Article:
She went on, “As the magic in the trees comes from a weapon of unknown ability, we’ve never used the lemons for anything people take internally.”  Jidah made a small gesture with her hands as she explained, “I normally use the juice in certain magical inks or for some etching purposes.  The zest is useful too for a number of things like ointments and candles, but I’ve never fed anything from the tree to a human.”

Beppilar put a protective hand on each of the children beside her and asked sharply, “What have you fed it to then, Withemistress?”

The calm, prosaic answer was, “They're lemon trees, and things eat them all the time.  I don’t think it likely that the continuous diet of lemon leaves eaten by a caterpillar or a stink bug’s siphoning of sap are going to be quite the same as one or two glasses of lemonade drunk by a child on one occasion.”  The Withemistress frowned and added honestly, “The truth is that although I expect the glow should fade with time, I don’t know if it will and I don’t know how long it will take if it does.  Whatever happens, we are all going to learn something.”

The child with red hair, her inherent glow rendering her skin tones undiscernible, asked carefully, “So you’re not going to punish us?”

“Well, not the way Withemistresses and masters in old stories punish people who steal from them,” said Jidah Wheale cheerfully.  “I’m going to give you each a notebook and a pencil.  Each of you is going to write down for me exactly how you remember the three of you making your lemonade.  Then you’re going to write down what happened after that – drinking the lemonade, the onset of your glow, and anything else that happened.  I will probably ask questions,” she added happily.

“That’s schoolwork,” said the middle child accusingly.

“Yes,” agreed the Withemistress, “but just think what else I could have done to you.”

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I really like this. :) This world is fascinating. I hope we get to see if the lemons do anything more to the children.

Edited at 2016-11-12 01:08 pm (UTC)

Thank you!. I'm glad you liked it. :)

That's what you get for eating things you don't know the whole story behind!!

They didn't know they were magical lemon trees, then. I mean they can see them glowing now, but they haven't mentioned that, have they?

Congratulations, kids, you just volunteered to be guinea pigs and lab assistants. Perhaps you'll learn something in the process, whether you want to or not.

Aside from learning not to eat the fruit of a tree grown from the remains of a ruined magical weapon?

Their handwriting will probably improve too, practice will do that.

To be fair, it seems unlikely they knew the lemon tree(s) came from an unknown magical weapon. However, the glow-in-the-dark critters flying nearby should've been a hint that something was not quite right.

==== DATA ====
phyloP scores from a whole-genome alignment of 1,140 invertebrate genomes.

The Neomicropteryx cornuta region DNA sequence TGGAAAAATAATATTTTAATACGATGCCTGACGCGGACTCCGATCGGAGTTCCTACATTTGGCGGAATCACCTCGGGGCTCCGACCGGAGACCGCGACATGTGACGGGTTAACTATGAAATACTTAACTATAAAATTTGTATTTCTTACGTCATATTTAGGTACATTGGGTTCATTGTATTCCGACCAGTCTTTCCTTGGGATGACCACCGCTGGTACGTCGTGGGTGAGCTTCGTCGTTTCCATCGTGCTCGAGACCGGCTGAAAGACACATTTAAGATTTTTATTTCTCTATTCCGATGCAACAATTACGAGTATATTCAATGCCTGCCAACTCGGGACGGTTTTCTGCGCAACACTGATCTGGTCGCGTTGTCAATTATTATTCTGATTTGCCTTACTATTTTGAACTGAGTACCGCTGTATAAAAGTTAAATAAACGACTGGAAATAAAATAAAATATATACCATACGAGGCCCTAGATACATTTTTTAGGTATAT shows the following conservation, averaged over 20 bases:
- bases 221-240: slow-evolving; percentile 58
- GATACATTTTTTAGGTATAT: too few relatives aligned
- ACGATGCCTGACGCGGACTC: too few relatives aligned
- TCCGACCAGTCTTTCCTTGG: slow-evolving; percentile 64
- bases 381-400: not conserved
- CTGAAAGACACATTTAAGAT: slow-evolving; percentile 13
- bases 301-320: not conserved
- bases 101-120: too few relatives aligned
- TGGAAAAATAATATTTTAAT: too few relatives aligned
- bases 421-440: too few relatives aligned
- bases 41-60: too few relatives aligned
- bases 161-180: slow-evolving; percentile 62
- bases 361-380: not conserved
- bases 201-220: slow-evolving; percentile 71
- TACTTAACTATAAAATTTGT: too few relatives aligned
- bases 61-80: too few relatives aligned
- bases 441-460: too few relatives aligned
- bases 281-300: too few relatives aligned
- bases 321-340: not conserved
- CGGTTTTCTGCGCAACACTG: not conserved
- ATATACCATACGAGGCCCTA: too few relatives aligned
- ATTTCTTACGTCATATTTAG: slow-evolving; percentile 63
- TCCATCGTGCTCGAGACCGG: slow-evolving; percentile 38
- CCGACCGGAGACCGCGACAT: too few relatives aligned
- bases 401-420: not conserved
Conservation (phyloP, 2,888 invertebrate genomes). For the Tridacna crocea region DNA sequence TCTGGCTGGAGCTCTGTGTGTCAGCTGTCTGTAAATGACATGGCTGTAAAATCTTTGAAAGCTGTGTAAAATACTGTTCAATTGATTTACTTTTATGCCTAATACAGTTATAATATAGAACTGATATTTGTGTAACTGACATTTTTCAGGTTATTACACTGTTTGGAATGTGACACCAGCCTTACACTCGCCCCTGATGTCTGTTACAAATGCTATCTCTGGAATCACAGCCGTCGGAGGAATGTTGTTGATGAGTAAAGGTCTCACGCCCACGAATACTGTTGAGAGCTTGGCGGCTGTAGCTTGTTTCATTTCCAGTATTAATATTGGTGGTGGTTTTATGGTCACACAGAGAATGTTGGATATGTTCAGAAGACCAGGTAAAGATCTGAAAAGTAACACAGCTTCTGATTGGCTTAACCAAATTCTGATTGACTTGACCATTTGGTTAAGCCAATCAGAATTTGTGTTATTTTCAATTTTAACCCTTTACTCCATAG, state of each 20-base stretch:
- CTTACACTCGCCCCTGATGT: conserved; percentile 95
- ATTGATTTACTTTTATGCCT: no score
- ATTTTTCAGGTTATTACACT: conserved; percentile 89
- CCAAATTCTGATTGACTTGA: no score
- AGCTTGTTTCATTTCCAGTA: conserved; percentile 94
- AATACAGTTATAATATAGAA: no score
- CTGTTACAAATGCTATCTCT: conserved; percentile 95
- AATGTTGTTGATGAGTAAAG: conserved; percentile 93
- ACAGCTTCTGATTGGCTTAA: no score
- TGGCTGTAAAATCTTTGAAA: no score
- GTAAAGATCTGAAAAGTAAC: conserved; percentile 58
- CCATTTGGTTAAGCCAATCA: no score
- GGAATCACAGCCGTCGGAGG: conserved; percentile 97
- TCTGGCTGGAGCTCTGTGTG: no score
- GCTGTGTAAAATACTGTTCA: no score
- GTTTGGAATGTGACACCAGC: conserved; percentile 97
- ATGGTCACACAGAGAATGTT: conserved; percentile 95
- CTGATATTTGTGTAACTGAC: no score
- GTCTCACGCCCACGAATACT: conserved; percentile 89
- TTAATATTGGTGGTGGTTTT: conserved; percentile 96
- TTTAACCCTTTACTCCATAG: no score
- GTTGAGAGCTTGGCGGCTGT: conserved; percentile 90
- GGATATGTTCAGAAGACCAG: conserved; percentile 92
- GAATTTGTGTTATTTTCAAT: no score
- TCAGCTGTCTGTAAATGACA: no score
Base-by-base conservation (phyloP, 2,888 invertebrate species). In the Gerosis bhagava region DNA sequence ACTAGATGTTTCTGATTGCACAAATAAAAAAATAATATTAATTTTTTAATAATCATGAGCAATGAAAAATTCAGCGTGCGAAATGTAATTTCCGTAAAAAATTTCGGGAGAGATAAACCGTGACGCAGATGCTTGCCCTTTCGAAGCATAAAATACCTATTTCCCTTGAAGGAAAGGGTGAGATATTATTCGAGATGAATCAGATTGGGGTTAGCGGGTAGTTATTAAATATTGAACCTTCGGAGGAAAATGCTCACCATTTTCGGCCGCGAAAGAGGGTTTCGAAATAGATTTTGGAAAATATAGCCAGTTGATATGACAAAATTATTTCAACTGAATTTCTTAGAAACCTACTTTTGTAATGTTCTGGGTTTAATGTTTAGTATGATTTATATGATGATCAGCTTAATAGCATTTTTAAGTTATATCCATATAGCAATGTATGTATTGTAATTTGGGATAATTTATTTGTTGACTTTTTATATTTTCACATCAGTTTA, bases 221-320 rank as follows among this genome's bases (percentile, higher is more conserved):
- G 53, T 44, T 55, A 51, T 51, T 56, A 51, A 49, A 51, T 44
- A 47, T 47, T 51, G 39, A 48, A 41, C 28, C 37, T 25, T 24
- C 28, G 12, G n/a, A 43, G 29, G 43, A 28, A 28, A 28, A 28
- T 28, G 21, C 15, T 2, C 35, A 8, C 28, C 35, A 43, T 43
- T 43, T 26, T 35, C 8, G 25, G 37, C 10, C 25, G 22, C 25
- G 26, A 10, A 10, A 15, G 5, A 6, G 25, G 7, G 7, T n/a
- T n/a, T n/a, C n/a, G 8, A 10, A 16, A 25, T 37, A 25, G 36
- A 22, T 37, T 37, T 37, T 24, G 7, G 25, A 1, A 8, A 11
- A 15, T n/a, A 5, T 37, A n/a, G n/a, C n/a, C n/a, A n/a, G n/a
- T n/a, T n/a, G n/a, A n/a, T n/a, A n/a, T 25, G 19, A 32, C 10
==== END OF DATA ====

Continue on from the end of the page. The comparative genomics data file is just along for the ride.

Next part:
That said, the father telling them it was all right to take a few from many may need a stern talking-to himself.

And Aunty will be providing it.

Marvelous! Plus SCIENCE!

Thank you for writing this; reading it has measurably improved my day.

And so nice that the consequences may well benefit the lives of the children subject to them, rather than merely being punishment.

Re: Marvelous! Plus SCIENCE!

Who knows, maybe they will grow up to become scientist-magicians! Because science is a lot more interesting when it's about you.

Re: Marvelous! Plus SCIENCE!

Also if there are things you need to know that no-one else can tell you.

Re: Marvelous! Plus SCIENCE!

I am glad you liked it.

At the moment the Withemistress doesn't know that she can help if they don't just stop glowing on their own, or if more things are going to happen to them before their magical adventure finishes. Of course, becoming magical practitioners themselves might be the a course of action they need to consider - in which case, there's no time like the present to get started.

"No! Not schoooooool work! Anything but that!"

*leans over and whispers possibilities in ear of slowly paling and ever more glowing child*

"I meant should it be all written all essay like? With double spacing and stuff?"

I like :)

They're ten. It's cruel of you to even bring up such things. Besides, it would all have to be handwritten.

bwahahaha! I agree. Liked this very much.

It's not schoolwork, it's science! Admittedly, there is a significant overlap, but presenting it in a different light may make a difference.

I am rather curious about the semi-mythical herbs. In particular, is the mythical part simply not there, and the nonmythical part present?

And if there weren't already stories about the weird things that can happen in the Withemistress's garden before, there certainly will be now.

Semi-mythical in that you hear about them , in stories and things, but rarely actually see them.